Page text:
EXPLOITATION IN PAYMENTS TO RESEARCH SUBJECTS
Article first published online: 21 APR 2009
© 2009 Blackwell Publishing Ltd.
Volume 25, Issue 4, pages 209–219, May 2011
How to Cite
PHILLIPS, T. (2011), EXPLOITATION IN PAYMENTS TO RESEARCH SUBJECTS. Bioethics, 25: 209–219. doi: 10.1111/j.1467-8519.2009.01717.x
- Issue published online: 21 APR 2009
- Article first published online: 21 APR 2009
- research ethics;
- clinical trials;
- undue inducements;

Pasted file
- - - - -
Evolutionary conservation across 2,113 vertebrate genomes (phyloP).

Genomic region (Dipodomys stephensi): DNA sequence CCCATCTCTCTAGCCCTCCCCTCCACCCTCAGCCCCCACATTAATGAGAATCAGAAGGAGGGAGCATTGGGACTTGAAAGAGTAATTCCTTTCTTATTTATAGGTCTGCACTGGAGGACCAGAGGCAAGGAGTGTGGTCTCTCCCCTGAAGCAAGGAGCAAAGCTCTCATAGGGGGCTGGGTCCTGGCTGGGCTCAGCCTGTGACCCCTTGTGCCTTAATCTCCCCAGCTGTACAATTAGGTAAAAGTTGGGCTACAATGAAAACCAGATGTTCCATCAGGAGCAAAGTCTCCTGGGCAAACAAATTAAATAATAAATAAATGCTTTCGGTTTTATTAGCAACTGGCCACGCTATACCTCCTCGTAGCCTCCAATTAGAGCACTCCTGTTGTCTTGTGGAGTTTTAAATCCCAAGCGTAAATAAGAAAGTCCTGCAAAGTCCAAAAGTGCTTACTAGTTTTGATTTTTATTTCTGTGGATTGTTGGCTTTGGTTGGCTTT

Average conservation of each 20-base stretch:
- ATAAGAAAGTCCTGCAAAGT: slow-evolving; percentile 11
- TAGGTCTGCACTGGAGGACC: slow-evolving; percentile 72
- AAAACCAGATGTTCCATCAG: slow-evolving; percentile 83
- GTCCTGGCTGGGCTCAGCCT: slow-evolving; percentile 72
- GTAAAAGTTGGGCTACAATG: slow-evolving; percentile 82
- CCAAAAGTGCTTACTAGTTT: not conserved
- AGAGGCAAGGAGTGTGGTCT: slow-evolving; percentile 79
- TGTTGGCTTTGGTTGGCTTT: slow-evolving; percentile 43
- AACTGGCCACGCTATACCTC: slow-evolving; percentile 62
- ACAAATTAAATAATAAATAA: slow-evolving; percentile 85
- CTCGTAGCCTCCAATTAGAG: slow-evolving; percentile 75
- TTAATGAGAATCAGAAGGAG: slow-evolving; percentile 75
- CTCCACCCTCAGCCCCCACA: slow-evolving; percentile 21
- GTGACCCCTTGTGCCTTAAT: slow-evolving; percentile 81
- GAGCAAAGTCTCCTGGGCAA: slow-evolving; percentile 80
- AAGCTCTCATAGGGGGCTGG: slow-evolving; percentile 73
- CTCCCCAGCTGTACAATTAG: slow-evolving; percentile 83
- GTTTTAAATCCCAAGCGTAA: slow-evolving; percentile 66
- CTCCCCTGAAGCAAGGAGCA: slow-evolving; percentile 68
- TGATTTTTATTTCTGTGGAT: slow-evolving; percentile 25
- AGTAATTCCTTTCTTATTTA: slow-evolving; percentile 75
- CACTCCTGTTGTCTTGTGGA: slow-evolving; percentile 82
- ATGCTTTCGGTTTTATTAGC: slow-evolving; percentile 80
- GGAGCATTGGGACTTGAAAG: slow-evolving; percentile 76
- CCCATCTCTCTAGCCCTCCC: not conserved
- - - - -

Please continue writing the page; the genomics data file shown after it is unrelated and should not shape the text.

Offering cash payments to research subjects is a common recruiting method but there is significant debate about whether and in what amount such payments are appropriate. This paper is concerned with exploitation and whether there should be a lower limit on the amount researchers can pay their subjects. When subjects participate in research as a way to make money, fairness requires that researchers pay them a fair wage. This call for the establishment of a lower limit meets resistance in two places: (1) denial that the payments offered by researchers are wages for participation; and (2) concern about undue inducement. This paper critically examines these arguments for and against a lower limit. It shows that the need for a lower limit cannot be avoided by adopting a non-wage payment model and that concerns about undue inducement are unjustified in all trials except those that present greater than minimal risk. This analysis suggests the following compromise position: there should be an unconditional lower limit on payment amounts so that researchers cannot offer less than a fair wage, and when researchers cannot satisfy this limit because fairness requires a problematically large payment, then researchers should offer no payment at all.